Belarus crackdown tests EU influence
European aspirations for a liberalisation in Belarus have been dashed by the bloody confrontation between protesters and police on election day, and the subsequent crackdown on opposition activists.
Tensions between the EU and Belarus are now greater than at any time since the last, controversial presidential election in Belarus in 2006.
In Brussels on Wednesday the EU foreign policy chief, Baroness Ashton, urged Belarusian Foreign Minister Sergei Martynov to release political detainees and stop the harassment of opposition activists.
Belarus opposition leader Alexander Milinkevich has called for a dual approach, focused on isolating President Alexander Lukashenko whilst making it easier for ordinary Belarusians to travel to, study and work in, the EU.
Poland and Lithuania have already dropped visa fees for Belarusian citizens. The other EU member states continue to impose a levy considerably higher than that paid by Russians or Ukrainians - Belarusians pay 60 euros (£50), the others, 35.
In addition to the condemnation of the Belarusian authorities from individual member states, there appears to be a consensus across the EU that sanctions against Belarus must be reimposed and strengthened.
EU governments are considering whether to reimpose a travel ban on Mr Lukashenko and his top aides.
The foreign ministers of the Netherlands, the UK, the Czech Republic, Sweden and Poland have all called for clear signals to be sent to Minsk.
Comments from EU diplomats suggest up to 100 names are being studied. Visa sanctions were initially imposed by the EU in 2006, but suspended in 2008 amid signs of a political thaw in Belarus.
The only voice of "dissent" has been Italy, which has usually insisted that dialogue with Minsk is the only way to bring about political change in the country.
The EU could also look at restrictions on the fees paid - especially by Germany - for Belarusian oil products; and freezing Belarusian official assets in the EU.
But would any of this matter? Belarus's foreign policy is generally oriented towards Russia, some other ex-Soviet republics and parts of the developing world.
Belarus has aimed primarily to secure markets for its industrial and military goods.
President Lukashenko has been in power since the summer of 1994, but the number of trips he has made to European summits can be counted on the fingers of one hand.
So the EU is faced with the dilemma of not only reimposing practical sanctions, but also rethinking its whole political approach.
Since 1996, when Mr Lukashenko changed his country's constitution to give himself unlimited powers, the EU has alternated between policies of engagement and dialogue, and periods of isolating and condemning the Belarusian leader.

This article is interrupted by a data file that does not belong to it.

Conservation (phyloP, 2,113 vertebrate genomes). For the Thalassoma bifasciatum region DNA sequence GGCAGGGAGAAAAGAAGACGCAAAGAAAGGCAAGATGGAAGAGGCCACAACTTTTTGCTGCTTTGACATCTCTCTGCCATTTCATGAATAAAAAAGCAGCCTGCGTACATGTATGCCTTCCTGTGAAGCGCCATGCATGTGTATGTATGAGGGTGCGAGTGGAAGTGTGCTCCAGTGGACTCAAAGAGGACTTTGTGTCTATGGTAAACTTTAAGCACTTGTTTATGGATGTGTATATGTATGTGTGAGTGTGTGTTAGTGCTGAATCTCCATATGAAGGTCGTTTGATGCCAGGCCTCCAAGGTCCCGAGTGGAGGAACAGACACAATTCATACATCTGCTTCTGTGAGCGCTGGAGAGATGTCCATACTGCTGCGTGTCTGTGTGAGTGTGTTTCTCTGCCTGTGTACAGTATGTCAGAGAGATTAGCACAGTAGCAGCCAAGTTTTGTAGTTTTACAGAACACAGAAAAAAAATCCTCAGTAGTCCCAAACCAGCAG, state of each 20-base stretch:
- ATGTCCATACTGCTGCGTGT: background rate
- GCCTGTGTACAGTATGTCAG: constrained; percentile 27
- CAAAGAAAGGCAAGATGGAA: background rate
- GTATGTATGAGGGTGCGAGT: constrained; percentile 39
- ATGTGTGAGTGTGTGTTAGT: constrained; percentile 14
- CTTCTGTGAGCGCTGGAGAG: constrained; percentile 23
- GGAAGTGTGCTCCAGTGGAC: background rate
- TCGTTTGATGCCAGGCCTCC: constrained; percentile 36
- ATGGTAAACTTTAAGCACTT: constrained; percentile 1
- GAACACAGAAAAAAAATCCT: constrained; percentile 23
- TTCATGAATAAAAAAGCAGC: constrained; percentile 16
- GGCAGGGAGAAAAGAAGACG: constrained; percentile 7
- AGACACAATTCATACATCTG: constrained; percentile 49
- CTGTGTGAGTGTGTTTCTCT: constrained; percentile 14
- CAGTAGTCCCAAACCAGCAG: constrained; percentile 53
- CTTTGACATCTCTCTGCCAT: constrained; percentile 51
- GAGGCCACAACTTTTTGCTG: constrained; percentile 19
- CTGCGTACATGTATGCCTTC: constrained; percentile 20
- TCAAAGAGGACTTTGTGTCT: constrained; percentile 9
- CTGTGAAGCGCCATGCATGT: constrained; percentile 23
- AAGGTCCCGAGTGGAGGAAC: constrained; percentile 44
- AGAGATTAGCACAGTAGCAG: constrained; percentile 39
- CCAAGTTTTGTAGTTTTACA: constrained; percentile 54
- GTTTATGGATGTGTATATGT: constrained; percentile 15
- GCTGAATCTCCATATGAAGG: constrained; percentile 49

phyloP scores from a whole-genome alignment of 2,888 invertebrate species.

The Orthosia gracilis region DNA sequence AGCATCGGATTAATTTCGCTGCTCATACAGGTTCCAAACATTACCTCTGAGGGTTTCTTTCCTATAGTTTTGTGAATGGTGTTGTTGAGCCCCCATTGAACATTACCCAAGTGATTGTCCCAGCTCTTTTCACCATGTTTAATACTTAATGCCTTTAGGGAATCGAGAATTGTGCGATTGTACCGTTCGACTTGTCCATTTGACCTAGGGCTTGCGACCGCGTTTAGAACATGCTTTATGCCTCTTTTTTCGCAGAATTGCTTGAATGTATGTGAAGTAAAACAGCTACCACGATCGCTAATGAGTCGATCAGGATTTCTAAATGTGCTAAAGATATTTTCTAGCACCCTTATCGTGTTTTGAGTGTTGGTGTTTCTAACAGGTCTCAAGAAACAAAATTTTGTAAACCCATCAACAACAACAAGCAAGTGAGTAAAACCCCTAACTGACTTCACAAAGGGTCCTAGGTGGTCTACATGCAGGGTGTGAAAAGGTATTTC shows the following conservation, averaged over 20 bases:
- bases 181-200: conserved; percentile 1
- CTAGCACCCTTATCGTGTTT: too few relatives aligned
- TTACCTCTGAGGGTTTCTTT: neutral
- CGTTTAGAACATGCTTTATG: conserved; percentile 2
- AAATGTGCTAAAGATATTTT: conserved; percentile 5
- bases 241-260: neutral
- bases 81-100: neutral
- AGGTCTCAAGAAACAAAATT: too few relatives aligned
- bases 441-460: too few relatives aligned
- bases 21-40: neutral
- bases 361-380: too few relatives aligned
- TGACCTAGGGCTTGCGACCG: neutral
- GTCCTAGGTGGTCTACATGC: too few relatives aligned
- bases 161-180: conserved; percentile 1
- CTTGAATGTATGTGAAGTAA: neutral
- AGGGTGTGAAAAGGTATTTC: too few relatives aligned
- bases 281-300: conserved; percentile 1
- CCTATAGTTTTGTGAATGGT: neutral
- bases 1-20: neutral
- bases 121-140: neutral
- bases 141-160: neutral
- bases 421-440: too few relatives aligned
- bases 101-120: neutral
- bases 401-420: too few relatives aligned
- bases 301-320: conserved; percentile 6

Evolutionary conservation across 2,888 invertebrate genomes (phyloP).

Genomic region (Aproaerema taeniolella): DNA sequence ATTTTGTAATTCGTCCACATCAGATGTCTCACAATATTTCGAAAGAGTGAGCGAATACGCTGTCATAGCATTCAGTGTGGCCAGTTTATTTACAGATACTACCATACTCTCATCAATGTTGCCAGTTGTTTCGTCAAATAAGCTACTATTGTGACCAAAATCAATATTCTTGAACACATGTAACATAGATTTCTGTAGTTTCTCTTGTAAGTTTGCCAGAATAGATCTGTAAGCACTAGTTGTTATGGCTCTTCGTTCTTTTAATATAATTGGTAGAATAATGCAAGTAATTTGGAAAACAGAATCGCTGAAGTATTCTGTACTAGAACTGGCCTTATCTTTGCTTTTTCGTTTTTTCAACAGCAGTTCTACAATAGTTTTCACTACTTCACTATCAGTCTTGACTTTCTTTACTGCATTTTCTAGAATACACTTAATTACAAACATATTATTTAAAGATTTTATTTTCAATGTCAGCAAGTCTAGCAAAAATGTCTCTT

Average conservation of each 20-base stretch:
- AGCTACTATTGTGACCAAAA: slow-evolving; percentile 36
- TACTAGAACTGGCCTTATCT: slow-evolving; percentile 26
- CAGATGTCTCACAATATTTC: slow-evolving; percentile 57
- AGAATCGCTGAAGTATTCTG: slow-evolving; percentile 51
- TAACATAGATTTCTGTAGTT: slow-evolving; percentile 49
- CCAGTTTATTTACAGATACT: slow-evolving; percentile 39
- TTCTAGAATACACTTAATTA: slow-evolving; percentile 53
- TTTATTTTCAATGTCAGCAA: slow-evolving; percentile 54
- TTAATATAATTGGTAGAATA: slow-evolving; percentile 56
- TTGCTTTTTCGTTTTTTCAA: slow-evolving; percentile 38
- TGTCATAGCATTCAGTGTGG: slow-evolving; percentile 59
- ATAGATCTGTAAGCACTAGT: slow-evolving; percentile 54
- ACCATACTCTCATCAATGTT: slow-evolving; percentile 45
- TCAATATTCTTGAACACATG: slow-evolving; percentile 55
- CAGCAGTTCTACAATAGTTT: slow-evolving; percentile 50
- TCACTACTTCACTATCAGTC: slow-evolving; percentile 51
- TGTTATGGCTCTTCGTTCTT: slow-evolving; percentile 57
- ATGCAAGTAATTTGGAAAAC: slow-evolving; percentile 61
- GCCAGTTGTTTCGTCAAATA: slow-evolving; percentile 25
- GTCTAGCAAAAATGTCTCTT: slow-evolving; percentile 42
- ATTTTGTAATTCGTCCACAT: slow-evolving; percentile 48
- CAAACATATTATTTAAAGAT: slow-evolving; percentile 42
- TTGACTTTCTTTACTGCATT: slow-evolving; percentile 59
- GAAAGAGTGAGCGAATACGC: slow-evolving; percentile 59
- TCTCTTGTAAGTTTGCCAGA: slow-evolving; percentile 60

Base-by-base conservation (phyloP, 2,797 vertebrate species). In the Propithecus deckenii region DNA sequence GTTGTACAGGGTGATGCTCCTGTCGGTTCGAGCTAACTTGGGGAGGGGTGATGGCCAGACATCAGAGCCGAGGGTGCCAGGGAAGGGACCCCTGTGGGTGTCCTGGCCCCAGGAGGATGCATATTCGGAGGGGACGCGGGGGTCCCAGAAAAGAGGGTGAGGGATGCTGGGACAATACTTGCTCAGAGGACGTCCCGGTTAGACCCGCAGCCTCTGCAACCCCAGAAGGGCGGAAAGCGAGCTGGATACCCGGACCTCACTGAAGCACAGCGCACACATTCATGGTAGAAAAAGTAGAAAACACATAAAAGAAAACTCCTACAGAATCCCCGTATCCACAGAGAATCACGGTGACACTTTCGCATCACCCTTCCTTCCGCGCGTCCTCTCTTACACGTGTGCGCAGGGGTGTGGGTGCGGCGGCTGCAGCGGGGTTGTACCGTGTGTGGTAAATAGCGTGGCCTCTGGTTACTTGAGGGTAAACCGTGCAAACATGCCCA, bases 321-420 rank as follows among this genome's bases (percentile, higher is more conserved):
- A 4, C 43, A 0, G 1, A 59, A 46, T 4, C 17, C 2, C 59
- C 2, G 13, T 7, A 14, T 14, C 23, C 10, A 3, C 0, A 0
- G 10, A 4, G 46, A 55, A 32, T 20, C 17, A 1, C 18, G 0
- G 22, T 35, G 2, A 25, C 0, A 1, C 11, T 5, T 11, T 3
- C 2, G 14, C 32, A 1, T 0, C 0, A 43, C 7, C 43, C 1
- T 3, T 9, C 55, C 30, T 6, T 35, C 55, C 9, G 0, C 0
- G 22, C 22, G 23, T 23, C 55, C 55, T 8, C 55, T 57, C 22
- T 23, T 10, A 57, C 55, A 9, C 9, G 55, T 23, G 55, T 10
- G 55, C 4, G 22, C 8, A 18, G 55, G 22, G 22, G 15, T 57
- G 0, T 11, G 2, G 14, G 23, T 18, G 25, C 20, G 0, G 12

Andrei Sannikov, another opposition leader, says the EU should stop "dreaming of Europeanising Lukashenko".
Given Mr Lukashenko's continuing grip on power, the EU appears to have failed in its ambitions to bring about democratising change in Belarus.
The country participates in many European structures, yet remains impervious to EU criticism or sanctions.
Indeed, a spokesman for the Belarusian Foreign Ministry, Andrei Savinykh, last week blasted the EU for what he called a "counter-productive policy". He accused the EU of not wanting to understand the real political and social situation in Belarus.
In recent years, Belarus has looked towards improving relations with the EU when its relations with Moscow have been troubled. The two countries have built a "union state", abolishing many inter-state restrictions, such as export tariffs and controls on cross-border movements.
So it was a sign of how poor relations had become that one state-owned national television network in Russia last year ran a documentary series alleging that the Belarusian leader was corrupt, connected to political murders, and possibly psychopathic.
Yet, just weeks before the December presidential vote, Belarus and Russia appeared to have agreed upon a reconciliation, at least at a political level.
Many Russian commentators suggest Russia has adopted a policy of "better the devil you know", and is not ready to see its neighbour undergo major regime change.
Ukraine's 2004 "Orange Revolution", when pro-Western politicians successfully ousted the Moscow-backed presidential candidate, had a lasting impact on Russian policy towards its neighbours.
Nonetheless, Belarus is highly vulnerable to Russian economic pressure, especially higher gas and oil prices, or new energy import tariffs.
So far, Russia has insisted that political events inside Belarus since the December election are the "internal affair" of Belarus, whilst condemning the beating and detention of a number of Russian journalists who covered the crackdown.